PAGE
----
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CHAPTER IV. varieties of oligarchy.
§ 28. Principles of Classification.
we have seen in the preceding chapters that whether we study the character of constitutions or whether we trace their historical development, there is a clear principle of separation between the aristocracy of birth and the oligarchy of wealth. But in discussing the organisation of government, the division of political functions and the details of political institutions, we can no longer keep the two constitutions apart: on the one hand the character of oligarchical institutions can only be understood by tracing their original type as it existed in the aristocratic state, on the other hand there is so general a similarity between the forms and method of the two governments that it would be idle to consider one apart from the other. Except in so far as different qualifications for citizenship or other variations of principle separate them, they will be treated in common.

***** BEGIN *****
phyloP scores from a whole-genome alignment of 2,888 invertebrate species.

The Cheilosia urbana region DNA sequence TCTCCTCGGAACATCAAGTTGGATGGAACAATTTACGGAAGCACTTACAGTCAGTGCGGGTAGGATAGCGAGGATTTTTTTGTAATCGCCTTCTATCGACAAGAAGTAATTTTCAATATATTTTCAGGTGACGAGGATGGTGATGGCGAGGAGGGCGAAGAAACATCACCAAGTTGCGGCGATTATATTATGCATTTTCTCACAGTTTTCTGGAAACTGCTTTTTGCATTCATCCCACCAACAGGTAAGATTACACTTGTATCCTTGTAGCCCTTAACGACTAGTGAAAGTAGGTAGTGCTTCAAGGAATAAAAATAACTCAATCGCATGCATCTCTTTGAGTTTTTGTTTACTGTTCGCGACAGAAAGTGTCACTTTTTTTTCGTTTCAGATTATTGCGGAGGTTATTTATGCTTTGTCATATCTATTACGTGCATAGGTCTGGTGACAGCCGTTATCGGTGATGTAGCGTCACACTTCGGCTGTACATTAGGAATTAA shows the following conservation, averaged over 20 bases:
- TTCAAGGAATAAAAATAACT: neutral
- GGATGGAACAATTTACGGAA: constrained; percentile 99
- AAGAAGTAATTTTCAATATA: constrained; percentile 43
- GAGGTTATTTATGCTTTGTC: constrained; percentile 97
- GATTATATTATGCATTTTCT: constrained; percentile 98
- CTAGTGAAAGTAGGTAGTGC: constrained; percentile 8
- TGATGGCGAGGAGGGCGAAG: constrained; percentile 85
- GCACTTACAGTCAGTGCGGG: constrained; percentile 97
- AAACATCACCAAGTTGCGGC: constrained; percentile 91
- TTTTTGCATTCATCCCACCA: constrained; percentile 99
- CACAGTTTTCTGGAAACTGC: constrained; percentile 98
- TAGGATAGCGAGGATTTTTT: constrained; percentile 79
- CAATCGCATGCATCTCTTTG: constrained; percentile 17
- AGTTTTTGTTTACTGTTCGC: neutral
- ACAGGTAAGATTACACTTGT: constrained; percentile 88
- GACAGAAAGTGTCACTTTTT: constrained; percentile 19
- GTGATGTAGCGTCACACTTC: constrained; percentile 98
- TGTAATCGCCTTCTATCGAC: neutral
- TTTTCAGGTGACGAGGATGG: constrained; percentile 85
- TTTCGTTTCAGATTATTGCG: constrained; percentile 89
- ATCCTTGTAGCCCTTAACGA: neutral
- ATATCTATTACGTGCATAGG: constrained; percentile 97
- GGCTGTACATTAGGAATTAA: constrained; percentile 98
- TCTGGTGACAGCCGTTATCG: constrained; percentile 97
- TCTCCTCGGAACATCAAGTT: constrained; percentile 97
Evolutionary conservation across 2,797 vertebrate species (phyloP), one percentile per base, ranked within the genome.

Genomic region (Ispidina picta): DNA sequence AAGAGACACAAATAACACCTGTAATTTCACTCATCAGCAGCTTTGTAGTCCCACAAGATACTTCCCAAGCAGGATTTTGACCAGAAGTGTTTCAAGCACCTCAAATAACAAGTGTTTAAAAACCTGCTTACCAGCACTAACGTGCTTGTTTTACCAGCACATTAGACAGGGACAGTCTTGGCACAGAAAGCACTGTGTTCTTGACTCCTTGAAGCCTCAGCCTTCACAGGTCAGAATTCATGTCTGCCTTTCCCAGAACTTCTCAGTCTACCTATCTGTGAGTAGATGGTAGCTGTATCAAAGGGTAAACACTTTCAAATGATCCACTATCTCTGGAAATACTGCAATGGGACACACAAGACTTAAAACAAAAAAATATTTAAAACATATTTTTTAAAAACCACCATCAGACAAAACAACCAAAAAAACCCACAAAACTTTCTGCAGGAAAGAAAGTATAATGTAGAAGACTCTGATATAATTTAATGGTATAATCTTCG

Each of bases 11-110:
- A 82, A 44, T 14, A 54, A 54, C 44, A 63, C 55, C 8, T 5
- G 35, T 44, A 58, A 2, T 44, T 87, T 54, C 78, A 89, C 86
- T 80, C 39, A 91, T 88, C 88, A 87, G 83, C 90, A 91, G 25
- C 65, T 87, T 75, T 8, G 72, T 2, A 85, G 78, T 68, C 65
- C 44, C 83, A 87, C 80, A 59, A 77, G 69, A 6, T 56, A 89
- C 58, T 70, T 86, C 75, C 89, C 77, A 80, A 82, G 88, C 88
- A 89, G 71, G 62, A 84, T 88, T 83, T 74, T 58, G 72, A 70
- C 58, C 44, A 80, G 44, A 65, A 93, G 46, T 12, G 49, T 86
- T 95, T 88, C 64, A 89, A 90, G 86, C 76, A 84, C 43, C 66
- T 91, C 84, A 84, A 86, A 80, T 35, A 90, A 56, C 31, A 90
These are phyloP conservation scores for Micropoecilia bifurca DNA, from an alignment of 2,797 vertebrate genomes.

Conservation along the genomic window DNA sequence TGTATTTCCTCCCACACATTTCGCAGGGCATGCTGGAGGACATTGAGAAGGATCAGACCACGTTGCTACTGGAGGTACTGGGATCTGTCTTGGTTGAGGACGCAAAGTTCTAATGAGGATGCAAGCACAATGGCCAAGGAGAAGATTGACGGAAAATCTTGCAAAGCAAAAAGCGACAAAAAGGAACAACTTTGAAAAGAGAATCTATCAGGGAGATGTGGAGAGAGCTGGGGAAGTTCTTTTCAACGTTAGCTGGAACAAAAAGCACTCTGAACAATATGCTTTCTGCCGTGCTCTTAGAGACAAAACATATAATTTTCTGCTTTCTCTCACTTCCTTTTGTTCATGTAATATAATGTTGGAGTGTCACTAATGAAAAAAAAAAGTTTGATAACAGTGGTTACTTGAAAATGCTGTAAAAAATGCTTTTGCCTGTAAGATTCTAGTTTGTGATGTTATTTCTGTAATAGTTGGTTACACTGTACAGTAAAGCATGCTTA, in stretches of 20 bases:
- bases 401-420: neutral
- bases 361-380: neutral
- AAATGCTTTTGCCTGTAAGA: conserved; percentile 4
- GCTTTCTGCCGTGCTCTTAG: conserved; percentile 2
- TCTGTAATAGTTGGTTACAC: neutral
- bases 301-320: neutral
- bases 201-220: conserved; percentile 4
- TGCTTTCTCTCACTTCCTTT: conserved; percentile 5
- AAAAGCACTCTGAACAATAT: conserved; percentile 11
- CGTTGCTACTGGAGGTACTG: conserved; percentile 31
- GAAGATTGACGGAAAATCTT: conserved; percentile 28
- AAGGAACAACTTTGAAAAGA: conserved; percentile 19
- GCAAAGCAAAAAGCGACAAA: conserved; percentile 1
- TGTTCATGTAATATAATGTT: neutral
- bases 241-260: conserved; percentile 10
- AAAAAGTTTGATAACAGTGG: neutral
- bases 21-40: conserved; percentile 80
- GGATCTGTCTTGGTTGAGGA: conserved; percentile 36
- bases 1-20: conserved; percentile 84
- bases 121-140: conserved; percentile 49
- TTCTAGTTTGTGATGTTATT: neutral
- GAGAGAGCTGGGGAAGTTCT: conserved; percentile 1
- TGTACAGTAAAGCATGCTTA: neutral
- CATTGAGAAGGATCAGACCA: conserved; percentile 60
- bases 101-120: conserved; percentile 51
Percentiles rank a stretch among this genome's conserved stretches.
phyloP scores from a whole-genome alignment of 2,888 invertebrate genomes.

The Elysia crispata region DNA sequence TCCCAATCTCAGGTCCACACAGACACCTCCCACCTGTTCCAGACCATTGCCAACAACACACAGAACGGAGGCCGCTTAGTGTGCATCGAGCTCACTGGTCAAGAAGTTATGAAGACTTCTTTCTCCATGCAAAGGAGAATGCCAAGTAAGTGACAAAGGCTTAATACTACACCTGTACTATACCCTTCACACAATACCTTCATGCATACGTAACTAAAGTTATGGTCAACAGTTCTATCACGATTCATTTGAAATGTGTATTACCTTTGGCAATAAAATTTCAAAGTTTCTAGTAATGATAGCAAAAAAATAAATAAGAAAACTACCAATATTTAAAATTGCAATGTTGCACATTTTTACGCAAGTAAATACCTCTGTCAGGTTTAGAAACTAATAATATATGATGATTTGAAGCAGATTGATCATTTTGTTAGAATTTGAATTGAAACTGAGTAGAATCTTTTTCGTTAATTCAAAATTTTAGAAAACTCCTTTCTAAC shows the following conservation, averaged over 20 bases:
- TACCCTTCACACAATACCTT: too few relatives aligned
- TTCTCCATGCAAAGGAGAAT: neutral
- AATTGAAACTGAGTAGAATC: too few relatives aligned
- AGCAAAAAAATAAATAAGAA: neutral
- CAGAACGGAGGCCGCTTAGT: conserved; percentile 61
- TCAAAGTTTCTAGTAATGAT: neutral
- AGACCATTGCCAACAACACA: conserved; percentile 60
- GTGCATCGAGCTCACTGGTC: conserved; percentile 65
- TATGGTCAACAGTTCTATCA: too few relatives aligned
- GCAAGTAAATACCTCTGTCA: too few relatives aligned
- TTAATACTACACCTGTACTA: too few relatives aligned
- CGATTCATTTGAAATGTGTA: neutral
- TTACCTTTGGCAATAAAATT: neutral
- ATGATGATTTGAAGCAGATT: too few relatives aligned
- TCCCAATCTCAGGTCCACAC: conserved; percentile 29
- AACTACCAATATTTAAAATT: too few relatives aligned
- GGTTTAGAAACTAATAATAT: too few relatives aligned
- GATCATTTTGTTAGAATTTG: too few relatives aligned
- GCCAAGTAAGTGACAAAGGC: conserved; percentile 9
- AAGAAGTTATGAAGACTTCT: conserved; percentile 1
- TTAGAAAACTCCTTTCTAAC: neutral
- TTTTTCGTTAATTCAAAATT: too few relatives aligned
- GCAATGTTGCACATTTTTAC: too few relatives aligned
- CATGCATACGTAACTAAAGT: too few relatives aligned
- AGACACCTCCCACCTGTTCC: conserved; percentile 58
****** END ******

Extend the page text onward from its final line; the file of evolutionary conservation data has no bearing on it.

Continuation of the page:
We must first arrive at some principle by means of which different forms of oligarchical government may be distinguished. Oligarchy is the government of ' a part1,'
1 Cf. Thuc. vi 39 1, Athenagoras says ^yii 5^ <f»iiu irpurra fj£v S^^ov ^ifiirav uvofi6.a-9cu, 6\iyapxla.v Si fit pas. In ii 37 Pericles says of Athens lK<urros...ovK diri